Macron pledged to “temporarily reinforce” the presence of the French army in order to “monitor the situation in the region and mark his determination to ensure respect for international law”.
This decision is likely to worsen relations between Paris and Ankara, which are close to breaking point in July when Macron pressed for EU sanctions against Turkey for what he called “violations” of Greek and Cypriot sovereignty on their territorial waters.
What are the allegations against Turkey?
As Al Jazeera reports, other NATO members Turkey and Greece “vehemently disagree on the overlapping claims for hydrocarbon resources” in the eastern Mediterranean and the Aegean, both countries with “divergent views on the extent of their continental shelves in waters mostly dotted with islands”.
In July, Macron called on the EU to impose sanctions on Ankara after the Turkish navy began planning seismic surveys in a maritime area between Cyprus and Crete – a move that Greece said was part of a attempt to encroach on its continental shelf.
Macron told EU leaders that “it is not acceptable for the maritime space of a European Union member state to be violated or threatened”.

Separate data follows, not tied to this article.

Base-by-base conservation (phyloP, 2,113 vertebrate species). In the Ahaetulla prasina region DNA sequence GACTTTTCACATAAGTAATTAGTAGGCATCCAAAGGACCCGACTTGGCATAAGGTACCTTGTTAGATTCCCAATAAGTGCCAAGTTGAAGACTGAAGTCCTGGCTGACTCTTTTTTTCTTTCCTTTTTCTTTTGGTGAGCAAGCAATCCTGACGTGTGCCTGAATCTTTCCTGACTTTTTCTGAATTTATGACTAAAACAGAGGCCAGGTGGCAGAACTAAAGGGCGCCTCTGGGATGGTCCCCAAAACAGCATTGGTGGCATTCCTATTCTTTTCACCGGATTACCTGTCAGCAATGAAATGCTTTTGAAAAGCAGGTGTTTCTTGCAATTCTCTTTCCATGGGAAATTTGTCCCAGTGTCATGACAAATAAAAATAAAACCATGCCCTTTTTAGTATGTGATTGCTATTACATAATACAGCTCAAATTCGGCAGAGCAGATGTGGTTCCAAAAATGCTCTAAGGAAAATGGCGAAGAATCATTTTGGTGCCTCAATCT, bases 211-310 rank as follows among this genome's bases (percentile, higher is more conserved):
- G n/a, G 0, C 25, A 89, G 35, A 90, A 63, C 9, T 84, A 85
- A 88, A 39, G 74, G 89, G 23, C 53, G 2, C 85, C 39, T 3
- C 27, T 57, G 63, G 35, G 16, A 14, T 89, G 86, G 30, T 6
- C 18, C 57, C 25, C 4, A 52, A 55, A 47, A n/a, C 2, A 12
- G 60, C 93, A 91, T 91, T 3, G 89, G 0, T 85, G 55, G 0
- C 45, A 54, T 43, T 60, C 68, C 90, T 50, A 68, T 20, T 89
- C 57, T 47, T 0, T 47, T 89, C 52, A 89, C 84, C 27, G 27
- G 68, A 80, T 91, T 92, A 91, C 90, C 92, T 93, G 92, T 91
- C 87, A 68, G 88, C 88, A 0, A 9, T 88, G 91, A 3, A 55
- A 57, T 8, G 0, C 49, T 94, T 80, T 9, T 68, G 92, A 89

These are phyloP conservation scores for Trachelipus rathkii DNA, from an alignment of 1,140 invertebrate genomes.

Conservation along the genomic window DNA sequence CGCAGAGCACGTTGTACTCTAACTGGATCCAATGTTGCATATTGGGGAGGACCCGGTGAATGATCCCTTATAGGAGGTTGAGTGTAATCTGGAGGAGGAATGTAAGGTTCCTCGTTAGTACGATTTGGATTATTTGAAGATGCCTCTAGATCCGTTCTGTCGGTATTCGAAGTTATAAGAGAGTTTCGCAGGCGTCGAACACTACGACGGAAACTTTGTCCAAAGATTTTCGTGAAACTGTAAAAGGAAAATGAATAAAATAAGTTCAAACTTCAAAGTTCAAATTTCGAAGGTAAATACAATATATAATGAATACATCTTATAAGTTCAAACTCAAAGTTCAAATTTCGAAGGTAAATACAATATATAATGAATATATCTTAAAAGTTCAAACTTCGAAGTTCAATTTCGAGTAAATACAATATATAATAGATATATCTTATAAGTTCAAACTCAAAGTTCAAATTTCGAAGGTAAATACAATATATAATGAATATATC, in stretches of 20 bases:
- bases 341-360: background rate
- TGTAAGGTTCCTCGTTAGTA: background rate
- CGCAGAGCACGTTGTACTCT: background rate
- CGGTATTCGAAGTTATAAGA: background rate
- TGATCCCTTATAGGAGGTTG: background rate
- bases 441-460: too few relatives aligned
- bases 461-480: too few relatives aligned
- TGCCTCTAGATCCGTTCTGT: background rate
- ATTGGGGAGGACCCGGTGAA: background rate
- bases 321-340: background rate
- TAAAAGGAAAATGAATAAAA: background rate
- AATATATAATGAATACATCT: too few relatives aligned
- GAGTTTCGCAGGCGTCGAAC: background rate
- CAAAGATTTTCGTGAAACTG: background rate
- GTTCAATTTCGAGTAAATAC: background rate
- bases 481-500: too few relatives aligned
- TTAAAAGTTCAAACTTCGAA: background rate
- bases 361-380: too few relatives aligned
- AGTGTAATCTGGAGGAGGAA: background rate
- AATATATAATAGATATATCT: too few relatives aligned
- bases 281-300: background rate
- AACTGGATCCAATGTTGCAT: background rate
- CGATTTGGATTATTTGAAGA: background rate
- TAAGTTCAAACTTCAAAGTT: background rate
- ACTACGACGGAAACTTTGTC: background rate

Despite the threat of sanctions, however, the dispute escalated “on the verge of conflict” this week, after Ankara sent the seismic research vessel Oruc Reis – accompanied by Turkish Navy ships – to the Greek island. of Kastellorizo, according to the Times.
How is France reacting?
The statement from Macron’s office warned that France is determined to “uphold international law”.
In a message posted on Twitter on Wednesday, the president called the situation “worrying” and urged Turkey to stop its search operations.
“I have decided to temporarily strengthen the French military presence in the Eastern Mediterranean in the coming days, in cooperation with European partners, including Greece,” Macron said.
Relations between France and Turkey have become increasingly strained in recent years. In addition to recent gas disputes, the two countries disagree on whether NATO allies should respect the UN arms embargo on Libya, where France and Turkey support opposing parties. to conflict.
Macron also “vowed to support” the Kurds in Syria who are fighting against the Islamic State – an alliance which Turkey says amounts to supporting the Kurdistan Workers’ Party, or PKK. Ankara is waging a bloody and controversial war against the radical Kurdish militant organization, designated as a terrorist group by the US, EU and Turkey.